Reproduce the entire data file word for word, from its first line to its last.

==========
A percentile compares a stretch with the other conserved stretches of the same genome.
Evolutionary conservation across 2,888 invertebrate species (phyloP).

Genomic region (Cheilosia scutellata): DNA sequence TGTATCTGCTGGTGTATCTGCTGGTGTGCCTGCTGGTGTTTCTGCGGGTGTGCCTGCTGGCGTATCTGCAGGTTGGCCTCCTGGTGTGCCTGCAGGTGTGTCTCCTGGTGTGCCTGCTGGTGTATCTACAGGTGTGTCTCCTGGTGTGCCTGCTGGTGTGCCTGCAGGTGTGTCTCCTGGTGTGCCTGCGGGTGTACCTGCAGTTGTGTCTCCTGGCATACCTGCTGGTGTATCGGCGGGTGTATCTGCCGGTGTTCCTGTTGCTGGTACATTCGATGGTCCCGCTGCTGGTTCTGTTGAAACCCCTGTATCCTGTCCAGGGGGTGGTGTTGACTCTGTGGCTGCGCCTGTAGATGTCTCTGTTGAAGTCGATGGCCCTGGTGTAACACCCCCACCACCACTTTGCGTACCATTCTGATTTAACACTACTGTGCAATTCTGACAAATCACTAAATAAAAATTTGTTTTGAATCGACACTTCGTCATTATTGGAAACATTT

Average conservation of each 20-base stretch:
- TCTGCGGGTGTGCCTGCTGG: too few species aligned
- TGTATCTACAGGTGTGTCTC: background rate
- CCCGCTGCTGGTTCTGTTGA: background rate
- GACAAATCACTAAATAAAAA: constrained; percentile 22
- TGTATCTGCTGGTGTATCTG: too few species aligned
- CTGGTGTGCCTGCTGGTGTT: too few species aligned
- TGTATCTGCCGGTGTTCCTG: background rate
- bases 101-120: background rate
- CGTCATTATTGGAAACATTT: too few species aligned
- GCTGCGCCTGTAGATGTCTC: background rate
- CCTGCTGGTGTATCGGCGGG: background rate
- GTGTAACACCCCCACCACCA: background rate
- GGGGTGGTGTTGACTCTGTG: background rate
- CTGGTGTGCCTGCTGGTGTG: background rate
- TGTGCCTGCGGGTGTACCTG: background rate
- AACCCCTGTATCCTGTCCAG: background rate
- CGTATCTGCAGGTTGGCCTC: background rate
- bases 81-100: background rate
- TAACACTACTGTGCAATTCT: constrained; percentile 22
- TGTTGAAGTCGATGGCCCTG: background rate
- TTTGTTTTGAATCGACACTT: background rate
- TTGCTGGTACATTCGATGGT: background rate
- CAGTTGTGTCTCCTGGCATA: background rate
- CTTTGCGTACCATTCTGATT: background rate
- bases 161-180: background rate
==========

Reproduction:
A percentile compares a stretch with the other conserved stretches of the same genome.
Evolutionary conservation across 2,888 invertebrate species (phyloP).

Genomic region (Cheilosia scutellata): DNA sequence TGTATCTGCTGGTGTATCTGCTGGTGTGCCTGCTGGTGTTTCTGCGGGTGTGCCTGCTGGCGTATCTGCAGGTTGGCCTCCTGGTGTGCCTGCAGGTGTGTCTCCTGGTGTGCCTGCTGGTGTATCTACAGGTGTGTCTCCTGGTGTGCCTGCTGGTGTGCCTGCAGGTGTGTCTCCTGGTGTGCCTGCGGGTGTACCTGCAGTTGTGTCTCCTGGCATACCTGCTGGTGTATCGGCGGGTGTATCTGCCGGTGTTCCTGTTGCTGGTACATTCGATGGTCCCGCTGCTGGTTCTGTTGAAACCCCTGTATCCTGTCCAGGGGGTGGTGTTGACTCTGTGGCTGCGCCTGTAGATGTCTCTGTTGAAGTCGATGGCCCTGGTGTAACACCCCCACCACCACTTTGCGTACCATTCTGATTTAACACTACTGTGCAATTCTGACAAATCACTAAATAAAAATTTGTTTTGAATCGACACTTCGTCATTATTGGAAACATTT

Average conservation of each 20-base stretch:
- TCTGCGGGTGTGCCTGCTGG: too few species aligned
- TGTATCTACAGGTGTGTCTC: background rate
- CCCGCTGCTGGTTCTGTTGA: background rate
- GACAAATCACTAAATAAAAA: constrained; percentile 22
- TGTATCTGCTGGTGTATCTG: too few species aligned
- CTGGTGTGCCTGCTGGTGTT: too few species aligned
- TGTATCTGCCGGTGTTCCTG: background rate
- bases 101-120: background rate
- CGTCATTATTGGAAACATTT: too few species aligned
- GCTGCGCCTGTAGATGTCTC: background rate
- CCTGCTGGTGTATCGGCGGG: background rate
- GTGTAACACCCCCACCACCA: background rate
- GGGGTGGTGTTGACTCTGTG: background rate
- CTGGTGTGCCTGCTGGTGTG: background rate
- TGTGCCTGCGGGTGTACCTG: background rate
- AACCCCTGTATCCTGTCCAG: background rate
- CGTATCTGCAGGTTGGCCTC: background rate
- bases 81-100: background rate
- TAACACTACTGTGCAATTCT: constrained; percentile 22
- TGTTGAAGTCGATGGCCCTG: background rate
- TTTGTTTTGAATCGACACTT: background rate
- TTGCTGGTACATTCGATGGT: background rate
- CAGTTGTGTCTCCTGGCATA: background rate
- CTTTGCGTACCATTCTGATT: background rate
- bases 161-180: background rate